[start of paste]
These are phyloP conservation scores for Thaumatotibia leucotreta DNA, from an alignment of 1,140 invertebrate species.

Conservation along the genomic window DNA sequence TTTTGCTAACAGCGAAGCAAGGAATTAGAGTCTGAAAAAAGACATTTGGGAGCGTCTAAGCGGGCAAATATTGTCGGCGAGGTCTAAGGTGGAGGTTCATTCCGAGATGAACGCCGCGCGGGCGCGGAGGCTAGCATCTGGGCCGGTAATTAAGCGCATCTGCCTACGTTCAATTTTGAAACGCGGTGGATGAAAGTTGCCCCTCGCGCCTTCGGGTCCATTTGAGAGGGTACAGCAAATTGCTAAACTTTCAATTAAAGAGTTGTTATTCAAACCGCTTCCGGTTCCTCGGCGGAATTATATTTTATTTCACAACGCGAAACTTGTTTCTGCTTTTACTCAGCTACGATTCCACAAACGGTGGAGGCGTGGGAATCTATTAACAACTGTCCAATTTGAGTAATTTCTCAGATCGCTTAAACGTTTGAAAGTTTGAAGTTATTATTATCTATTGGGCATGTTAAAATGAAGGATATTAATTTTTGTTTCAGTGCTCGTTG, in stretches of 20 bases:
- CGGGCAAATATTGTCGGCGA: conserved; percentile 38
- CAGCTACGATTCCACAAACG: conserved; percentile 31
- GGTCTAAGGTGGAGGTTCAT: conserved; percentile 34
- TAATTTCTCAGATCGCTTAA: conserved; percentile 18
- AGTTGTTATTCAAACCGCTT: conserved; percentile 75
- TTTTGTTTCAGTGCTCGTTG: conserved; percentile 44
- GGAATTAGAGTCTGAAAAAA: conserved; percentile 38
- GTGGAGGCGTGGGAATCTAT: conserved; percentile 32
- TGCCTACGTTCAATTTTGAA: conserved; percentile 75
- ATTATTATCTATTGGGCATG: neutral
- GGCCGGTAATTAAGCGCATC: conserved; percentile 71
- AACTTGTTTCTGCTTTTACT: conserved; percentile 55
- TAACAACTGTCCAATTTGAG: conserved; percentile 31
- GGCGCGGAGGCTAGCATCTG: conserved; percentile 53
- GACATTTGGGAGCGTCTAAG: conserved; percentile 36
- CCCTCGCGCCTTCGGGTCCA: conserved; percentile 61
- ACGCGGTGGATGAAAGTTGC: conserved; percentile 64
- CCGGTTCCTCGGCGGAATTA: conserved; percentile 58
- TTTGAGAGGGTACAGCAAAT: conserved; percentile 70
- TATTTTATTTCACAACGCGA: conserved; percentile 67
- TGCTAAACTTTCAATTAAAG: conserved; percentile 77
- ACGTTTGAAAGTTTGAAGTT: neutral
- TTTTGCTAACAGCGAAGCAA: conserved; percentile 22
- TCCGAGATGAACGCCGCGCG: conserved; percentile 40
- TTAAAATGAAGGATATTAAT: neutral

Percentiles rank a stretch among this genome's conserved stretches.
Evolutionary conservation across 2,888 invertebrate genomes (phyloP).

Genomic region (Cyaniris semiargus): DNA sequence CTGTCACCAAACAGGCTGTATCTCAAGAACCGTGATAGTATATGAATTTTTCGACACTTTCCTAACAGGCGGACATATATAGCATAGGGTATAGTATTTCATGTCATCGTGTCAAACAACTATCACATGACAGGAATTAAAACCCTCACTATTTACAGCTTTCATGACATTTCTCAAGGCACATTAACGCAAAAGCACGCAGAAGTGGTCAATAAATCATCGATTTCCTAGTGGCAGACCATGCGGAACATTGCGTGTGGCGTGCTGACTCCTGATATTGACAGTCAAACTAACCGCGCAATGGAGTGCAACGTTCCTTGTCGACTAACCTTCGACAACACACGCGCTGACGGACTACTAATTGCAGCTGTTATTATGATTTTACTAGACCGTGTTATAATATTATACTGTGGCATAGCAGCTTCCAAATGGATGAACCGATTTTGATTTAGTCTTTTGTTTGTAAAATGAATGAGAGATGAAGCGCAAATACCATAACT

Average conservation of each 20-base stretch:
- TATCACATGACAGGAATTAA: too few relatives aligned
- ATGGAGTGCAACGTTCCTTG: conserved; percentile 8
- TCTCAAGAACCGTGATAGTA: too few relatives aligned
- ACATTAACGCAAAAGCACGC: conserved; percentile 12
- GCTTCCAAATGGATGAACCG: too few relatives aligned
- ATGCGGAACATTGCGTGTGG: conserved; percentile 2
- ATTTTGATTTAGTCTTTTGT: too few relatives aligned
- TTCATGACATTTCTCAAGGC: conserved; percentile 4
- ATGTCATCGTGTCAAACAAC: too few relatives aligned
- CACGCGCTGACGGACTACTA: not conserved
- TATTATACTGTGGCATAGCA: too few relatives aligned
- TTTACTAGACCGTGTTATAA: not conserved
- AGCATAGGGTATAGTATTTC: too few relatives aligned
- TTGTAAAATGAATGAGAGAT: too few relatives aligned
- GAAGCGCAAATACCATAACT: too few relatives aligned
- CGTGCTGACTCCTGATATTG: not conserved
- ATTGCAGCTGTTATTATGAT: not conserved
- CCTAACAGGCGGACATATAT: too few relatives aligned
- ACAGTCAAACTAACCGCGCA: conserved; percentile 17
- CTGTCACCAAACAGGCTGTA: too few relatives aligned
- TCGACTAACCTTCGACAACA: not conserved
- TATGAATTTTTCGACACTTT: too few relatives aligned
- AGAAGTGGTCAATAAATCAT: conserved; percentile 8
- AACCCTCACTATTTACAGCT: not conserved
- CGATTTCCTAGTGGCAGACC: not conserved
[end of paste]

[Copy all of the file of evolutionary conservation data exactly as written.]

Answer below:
These are phyloP conservation scores for Thaumatotibia leucotreta DNA, from an alignment of 1,140 invertebrate species.

Conservation along the genomic window DNA sequence TTTTGCTAACAGCGAAGCAAGGAATTAGAGTCTGAAAAAAGACATTTGGGAGCGTCTAAGCGGGCAAATATTGTCGGCGAGGTCTAAGGTGGAGGTTCATTCCGAGATGAACGCCGCGCGGGCGCGGAGGCTAGCATCTGGGCCGGTAATTAAGCGCATCTGCCTACGTTCAATTTTGAAACGCGGTGGATGAAAGTTGCCCCTCGCGCCTTCGGGTCCATTTGAGAGGGTACAGCAAATTGCTAAACTTTCAATTAAAGAGTTGTTATTCAAACCGCTTCCGGTTCCTCGGCGGAATTATATTTTATTTCACAACGCGAAACTTGTTTCTGCTTTTACTCAGCTACGATTCCACAAACGGTGGAGGCGTGGGAATCTATTAACAACTGTCCAATTTGAGTAATTTCTCAGATCGCTTAAACGTTTGAAAGTTTGAAGTTATTATTATCTATTGGGCATGTTAAAATGAAGGATATTAATTTTTGTTTCAGTGCTCGTTG, in stretches of 20 bases:
- CGGGCAAATATTGTCGGCGA: conserved; percentile 38
- CAGCTACGATTCCACAAACG: conserved; percentile 31
- GGTCTAAGGTGGAGGTTCAT: conserved; percentile 34
- TAATTTCTCAGATCGCTTAA: conserved; percentile 18
- AGTTGTTATTCAAACCGCTT: conserved; percentile 75
- TTTTGTTTCAGTGCTCGTTG: conserved; percentile 44
- GGAATTAGAGTCTGAAAAAA: conserved; percentile 38
- GTGGAGGCGTGGGAATCTAT: conserved; percentile 32
- TGCCTACGTTCAATTTTGAA: conserved; percentile 75
- ATTATTATCTATTGGGCATG: neutral
- GGCCGGTAATTAAGCGCATC: conserved; percentile 71
- AACTTGTTTCTGCTTTTACT: conserved; percentile 55
- TAACAACTGTCCAATTTGAG: conserved; percentile 31
- GGCGCGGAGGCTAGCATCTG: conserved; percentile 53
- GACATTTGGGAGCGTCTAAG: conserved; percentile 36
- CCCTCGCGCCTTCGGGTCCA: conserved; percentile 61
- ACGCGGTGGATGAAAGTTGC: conserved; percentile 64
- CCGGTTCCTCGGCGGAATTA: conserved; percentile 58
- TTTGAGAGGGTACAGCAAAT: conserved; percentile 70
- TATTTTATTTCACAACGCGA: conserved; percentile 67
- TGCTAAACTTTCAATTAAAG: conserved; percentile 77
- ACGTTTGAAAGTTTGAAGTT: neutral
- TTTTGCTAACAGCGAAGCAA: conserved; percentile 22
- TCCGAGATGAACGCCGCGCG: conserved; percentile 40
- TTAAAATGAAGGATATTAAT: neutral

Percentiles rank a stretch among this genome's conserved stretches.
Evolutionary conservation across 2,888 invertebrate genomes (phyloP).

Genomic region (Cyaniris semiargus): DNA sequence CTGTCACCAAACAGGCTGTATCTCAAGAACCGTGATAGTATATGAATTTTTCGACACTTTCCTAACAGGCGGACATATATAGCATAGGGTATAGTATTTCATGTCATCGTGTCAAACAACTATCACATGACAGGAATTAAAACCCTCACTATTTACAGCTTTCATGACATTTCTCAAGGCACATTAACGCAAAAGCACGCAGAAGTGGTCAATAAATCATCGATTTCCTAGTGGCAGACCATGCGGAACATTGCGTGTGGCGTGCTGACTCCTGATATTGACAGTCAAACTAACCGCGCAATGGAGTGCAACGTTCCTTGTCGACTAACCTTCGACAACACACGCGCTGACGGACTACTAATTGCAGCTGTTATTATGATTTTACTAGACCGTGTTATAATATTATACTGTGGCATAGCAGCTTCCAAATGGATGAACCGATTTTGATTTAGTCTTTTGTTTGTAAAATGAATGAGAGATGAAGCGCAAATACCATAACT

Average conservation of each 20-base stretch:
- TATCACATGACAGGAATTAA: too few relatives aligned
- ATGGAGTGCAACGTTCCTTG: conserved; percentile 8
- TCTCAAGAACCGTGATAGTA: too few relatives aligned
- ACATTAACGCAAAAGCACGC: conserved; percentile 12
- GCTTCCAAATGGATGAACCG: too few relatives aligned
- ATGCGGAACATTGCGTGTGG: conserved; percentile 2
- ATTTTGATTTAGTCTTTTGT: too few relatives aligned
- TTCATGACATTTCTCAAGGC: conserved; percentile 4
- ATGTCATCGTGTCAAACAAC: too few relatives aligned
- CACGCGCTGACGGACTACTA: not conserved
- TATTATACTGTGGCATAGCA: too few relatives aligned
- TTTACTAGACCGTGTTATAA: not conserved
- AGCATAGGGTATAGTATTTC: too few relatives aligned
- TTGTAAAATGAATGAGAGAT: too few relatives aligned
- GAAGCGCAAATACCATAACT: too few relatives aligned
- CGTGCTGACTCCTGATATTG: not conserved
- ATTGCAGCTGTTATTATGAT: not conserved
- CCTAACAGGCGGACATATAT: too few relatives aligned
- ACAGTCAAACTAACCGCGCA: conserved; percentile 17
- CTGTCACCAAACAGGCTGTA: too few relatives aligned
- TCGACTAACCTTCGACAACA: not conserved
- TATGAATTTTTCGACACTTT: too few relatives aligned
- AGAAGTGGTCAATAAATCAT: conserved; percentile 8
- AACCCTCACTATTTACAGCT: not conserved
- CGATTTCCTAGTGGCAGACC: not conserved